I think some of that “you aren’t doing it right” from students is a constant companion to rhizomatic learning. I like it… it keeps me on my toes 🙂

    1. I like it, too. And I like it in a timely fashion. And I like that I can disagree with them or figure out how to agree and work with them to manage those community hopes.

      What I am looking for is more ways into the community, into the rhizomatic field. I do this in my own farming practice by engaging in ‘feldgangs’ or field walks on a regular basis. Some wise dude once said that the best fertilizer is the farmer’s footsteps. I think the same might be said of teaching. The problem is that it is hard to walk in the classroom field without some way to monitor. I want to be able to make feldgangs a regular part of the feedback and feedforward of my teaching life. These little 3X5 cards are one tiny way in. I want more.

  5. Hi Terry,
    The method is mentioned by Angelo and Cross (Classroom Assessment Techniques). They call it the “one minute paper”. I like your question about students’ expectations for the day – though it kind of suggests that they expect to get something from you? I suppose that depends on the context. It’s hard to have any expectations of an English class, other than getting to the end of the session (I teach English too). What do I expect from Rhizo14 today?

    1. Yes, they have every right to expect something from me if there is any community at all in the class. I get real honesty on the cards. I invite them be anonymous, to be pseudonymous, or to be names. Whatever. I invite them to use the card as they will to help themselves. I accept any expectation as legit even though I might be getting played. I have about fifty data points so I do get a really interesting tone in the aggregate. And I get feedback that feels right most of the time. What they are getting back is a reflective consideration of themselves as a community. Sometimes I call out some particular expectation. I am trying to be someone who is thinking on his feet in front of them because I expect the same from them (although I never overtly say that).

  6. Sarah pointed me at this, and you inspired me to three responses which are at:
    http://www.psy.gla.ac.uk/~steve/myNewWave/misc.html.

    Basically:
    A. I find your 3×5 cards inspiring. They are a kind of OMP, but an advance on them because 1) they chain forwards and link sessions; 2) they include self-evaluation by learners.

    B. I think we should stop thinking solo vs. social modes; and instead recognise that we want all these modes; AND that the unrecognised thing is that we want ways for rapidly switching each comment we write between no audience (solo) and different groups. Thinking dichotomy here is a fundamental mistake we have all been making.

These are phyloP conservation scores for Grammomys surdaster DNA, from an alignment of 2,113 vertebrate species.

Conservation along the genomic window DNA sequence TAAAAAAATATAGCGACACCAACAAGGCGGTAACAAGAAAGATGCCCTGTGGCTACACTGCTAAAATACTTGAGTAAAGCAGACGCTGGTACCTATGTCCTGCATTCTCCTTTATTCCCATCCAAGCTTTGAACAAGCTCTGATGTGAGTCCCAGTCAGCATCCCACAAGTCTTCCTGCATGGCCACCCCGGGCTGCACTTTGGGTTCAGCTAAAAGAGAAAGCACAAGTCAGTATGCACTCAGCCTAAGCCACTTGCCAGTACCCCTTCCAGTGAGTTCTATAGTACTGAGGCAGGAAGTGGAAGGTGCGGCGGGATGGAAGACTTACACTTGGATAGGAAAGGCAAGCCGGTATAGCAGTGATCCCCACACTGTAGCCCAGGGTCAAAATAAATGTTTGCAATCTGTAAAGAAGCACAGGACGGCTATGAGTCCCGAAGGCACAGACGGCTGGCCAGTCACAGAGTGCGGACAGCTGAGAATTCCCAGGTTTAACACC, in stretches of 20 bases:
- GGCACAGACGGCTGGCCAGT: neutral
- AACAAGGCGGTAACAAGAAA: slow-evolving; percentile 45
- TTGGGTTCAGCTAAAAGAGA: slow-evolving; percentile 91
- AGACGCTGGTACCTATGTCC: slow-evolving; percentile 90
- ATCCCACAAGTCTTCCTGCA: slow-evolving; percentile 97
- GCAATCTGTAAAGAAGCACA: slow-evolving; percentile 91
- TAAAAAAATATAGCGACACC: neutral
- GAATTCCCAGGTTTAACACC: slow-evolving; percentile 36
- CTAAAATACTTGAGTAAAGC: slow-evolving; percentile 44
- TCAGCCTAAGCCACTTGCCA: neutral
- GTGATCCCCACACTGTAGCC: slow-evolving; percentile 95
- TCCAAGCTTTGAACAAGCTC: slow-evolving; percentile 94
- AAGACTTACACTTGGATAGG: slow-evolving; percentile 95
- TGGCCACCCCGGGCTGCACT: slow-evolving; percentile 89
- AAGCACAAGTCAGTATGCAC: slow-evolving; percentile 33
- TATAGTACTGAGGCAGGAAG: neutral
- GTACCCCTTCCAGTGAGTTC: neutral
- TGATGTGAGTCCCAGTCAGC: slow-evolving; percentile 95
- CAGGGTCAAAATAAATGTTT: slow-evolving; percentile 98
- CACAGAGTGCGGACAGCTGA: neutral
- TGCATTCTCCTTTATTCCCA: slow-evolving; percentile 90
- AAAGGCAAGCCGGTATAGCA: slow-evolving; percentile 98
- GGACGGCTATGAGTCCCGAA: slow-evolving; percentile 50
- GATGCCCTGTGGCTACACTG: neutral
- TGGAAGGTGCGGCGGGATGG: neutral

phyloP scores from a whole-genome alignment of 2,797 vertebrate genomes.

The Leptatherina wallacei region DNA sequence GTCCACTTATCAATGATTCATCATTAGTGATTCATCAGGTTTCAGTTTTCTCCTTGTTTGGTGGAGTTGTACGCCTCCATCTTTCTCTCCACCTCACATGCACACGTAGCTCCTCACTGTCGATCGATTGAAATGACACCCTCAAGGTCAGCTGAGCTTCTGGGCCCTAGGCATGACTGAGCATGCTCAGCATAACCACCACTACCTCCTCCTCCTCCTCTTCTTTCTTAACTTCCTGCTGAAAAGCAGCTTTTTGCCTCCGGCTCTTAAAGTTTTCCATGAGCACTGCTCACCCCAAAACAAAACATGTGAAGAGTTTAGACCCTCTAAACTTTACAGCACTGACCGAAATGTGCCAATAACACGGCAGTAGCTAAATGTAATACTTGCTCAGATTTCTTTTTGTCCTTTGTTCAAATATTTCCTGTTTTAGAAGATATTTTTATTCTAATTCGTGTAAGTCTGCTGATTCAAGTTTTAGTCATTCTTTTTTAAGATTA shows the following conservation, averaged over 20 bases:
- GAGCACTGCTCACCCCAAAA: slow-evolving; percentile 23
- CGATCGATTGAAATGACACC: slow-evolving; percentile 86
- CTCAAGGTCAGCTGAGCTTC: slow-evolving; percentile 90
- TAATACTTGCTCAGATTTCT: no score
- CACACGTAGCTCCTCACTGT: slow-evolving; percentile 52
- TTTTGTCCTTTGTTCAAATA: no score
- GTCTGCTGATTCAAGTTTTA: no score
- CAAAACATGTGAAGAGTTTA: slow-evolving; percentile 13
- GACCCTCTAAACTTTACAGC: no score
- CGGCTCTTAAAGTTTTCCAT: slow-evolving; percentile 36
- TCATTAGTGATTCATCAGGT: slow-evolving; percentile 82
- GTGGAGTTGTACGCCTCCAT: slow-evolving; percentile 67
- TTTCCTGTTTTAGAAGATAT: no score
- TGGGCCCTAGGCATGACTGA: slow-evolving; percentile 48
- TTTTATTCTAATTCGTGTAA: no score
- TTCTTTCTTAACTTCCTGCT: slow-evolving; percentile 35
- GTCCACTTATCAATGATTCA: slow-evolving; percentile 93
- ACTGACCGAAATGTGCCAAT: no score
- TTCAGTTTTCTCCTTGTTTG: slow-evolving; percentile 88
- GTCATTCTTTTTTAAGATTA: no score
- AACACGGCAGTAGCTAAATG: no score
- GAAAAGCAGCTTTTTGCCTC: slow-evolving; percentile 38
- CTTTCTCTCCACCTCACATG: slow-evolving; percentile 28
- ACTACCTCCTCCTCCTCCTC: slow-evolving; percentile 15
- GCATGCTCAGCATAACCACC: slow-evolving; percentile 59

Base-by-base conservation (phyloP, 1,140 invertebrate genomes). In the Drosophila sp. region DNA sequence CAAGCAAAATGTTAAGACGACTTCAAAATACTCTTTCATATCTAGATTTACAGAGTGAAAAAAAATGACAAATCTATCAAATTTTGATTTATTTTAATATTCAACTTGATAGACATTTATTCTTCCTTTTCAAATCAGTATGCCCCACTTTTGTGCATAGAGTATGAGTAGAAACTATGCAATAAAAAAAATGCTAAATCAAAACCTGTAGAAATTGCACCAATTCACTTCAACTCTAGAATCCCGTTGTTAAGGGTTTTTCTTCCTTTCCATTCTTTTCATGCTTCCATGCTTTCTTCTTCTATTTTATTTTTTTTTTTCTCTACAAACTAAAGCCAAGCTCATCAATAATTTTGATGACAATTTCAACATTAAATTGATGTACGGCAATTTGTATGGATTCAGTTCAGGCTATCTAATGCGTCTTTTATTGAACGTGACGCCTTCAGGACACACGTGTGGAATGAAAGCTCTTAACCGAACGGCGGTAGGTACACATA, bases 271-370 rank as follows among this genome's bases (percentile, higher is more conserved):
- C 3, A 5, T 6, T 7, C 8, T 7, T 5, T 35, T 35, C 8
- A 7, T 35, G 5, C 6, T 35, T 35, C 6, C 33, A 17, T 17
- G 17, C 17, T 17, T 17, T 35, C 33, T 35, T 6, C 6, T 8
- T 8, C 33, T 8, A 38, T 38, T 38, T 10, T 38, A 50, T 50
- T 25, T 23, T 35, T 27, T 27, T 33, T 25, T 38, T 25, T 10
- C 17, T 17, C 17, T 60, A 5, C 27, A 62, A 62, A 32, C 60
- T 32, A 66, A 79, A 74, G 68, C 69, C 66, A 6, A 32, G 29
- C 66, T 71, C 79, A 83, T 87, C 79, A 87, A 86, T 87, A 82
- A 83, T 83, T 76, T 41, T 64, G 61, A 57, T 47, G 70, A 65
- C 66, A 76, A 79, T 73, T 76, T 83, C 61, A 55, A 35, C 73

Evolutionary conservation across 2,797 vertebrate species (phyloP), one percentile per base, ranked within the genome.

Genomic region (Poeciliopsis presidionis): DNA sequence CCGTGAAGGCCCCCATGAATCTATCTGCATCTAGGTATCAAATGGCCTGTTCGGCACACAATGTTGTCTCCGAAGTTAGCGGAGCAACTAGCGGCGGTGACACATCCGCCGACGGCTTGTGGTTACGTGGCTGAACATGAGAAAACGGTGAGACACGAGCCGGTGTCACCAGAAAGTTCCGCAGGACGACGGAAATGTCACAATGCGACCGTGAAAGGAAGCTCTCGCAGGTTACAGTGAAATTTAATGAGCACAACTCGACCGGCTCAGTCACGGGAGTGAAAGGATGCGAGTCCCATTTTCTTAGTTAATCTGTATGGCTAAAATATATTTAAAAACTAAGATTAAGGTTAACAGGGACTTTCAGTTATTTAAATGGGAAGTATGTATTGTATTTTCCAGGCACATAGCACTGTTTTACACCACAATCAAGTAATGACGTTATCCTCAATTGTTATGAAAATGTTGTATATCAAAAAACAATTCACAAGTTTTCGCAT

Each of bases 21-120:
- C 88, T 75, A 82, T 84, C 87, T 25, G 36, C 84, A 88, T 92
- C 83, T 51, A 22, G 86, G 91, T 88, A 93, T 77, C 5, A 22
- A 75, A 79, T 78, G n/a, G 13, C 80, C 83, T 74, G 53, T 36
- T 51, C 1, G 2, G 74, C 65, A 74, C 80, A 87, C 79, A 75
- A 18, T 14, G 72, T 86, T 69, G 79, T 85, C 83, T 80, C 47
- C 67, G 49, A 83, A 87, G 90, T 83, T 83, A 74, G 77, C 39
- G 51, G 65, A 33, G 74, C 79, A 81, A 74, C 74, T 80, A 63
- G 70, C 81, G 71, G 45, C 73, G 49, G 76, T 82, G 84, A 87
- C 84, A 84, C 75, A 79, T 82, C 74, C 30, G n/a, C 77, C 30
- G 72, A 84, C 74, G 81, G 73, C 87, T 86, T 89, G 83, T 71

C. I think Terry’s use of cards is not rhizomatic but advanced constructivist teaching.

    P.S. if you want to see who I am, then visit my web site which I think is brilliantly arborescent; but which I’m pretty sure most visitors think is rhizomatic in a very bad way i.e. chaotic and disorganised.
    http://www.psy.gla.ac.uk/~steve/

    cheers
    SteveD

    1. I think most of my teaching tends toward connecting/constructing but I am pretty sure in my own mind that the cards came about solely in responce to the larger rhizomatic question: how can the community be the curriculum? The proof of that will be when the learners I am working with take over/commandeer/pirate their own learning. And I must let them. Perhaps it will only be in some small way, but I will take any way at all. I haven’t yet figured out how to make every node be able to respond to every node. I do have plans this coming week to push our class twitter hashtag to the fore. By the end of the week I will use Hawksey’s cool visualization tool to note the connections. Maybe what I need to keep approaching is the idea that we are connected in our community indirectly and even in unconscious ways, but that we are capable of even more profound conscious connection. I will visit your delightful arborescence (I love trees and hate D&G’s denigrating metaphor) and give it better heed in order to respond. I don’t think rhizomatic is chaotic and disorganized. It might be messy, but there are connections galore in the only apparent madness. I think I might see a Jackson with one incredible splotch of purple around which the whole galaxy of the painting rotates. I look forward to it.

      1. I’ll just add one thing on “the learners I am working with take over/commandeer/pirate their own learning. ”

        I was very struck when I read this book:
        Snyder,Benson R. (1971) The hidden curriculum (MIT press; Boston, Mass.)

        It implicitly but powerfully illustrated how the same course with the same curriculum in an apparently traditional (w.r.t. teaching) institution nevertheless had students who did make up their own learning goals; and how this governed their behaviour and what they learned, what they “did” with the course.

        This would be again, a different interpretation of this issue from any influenced by D&G’s ideas.

        cheers
        SteveD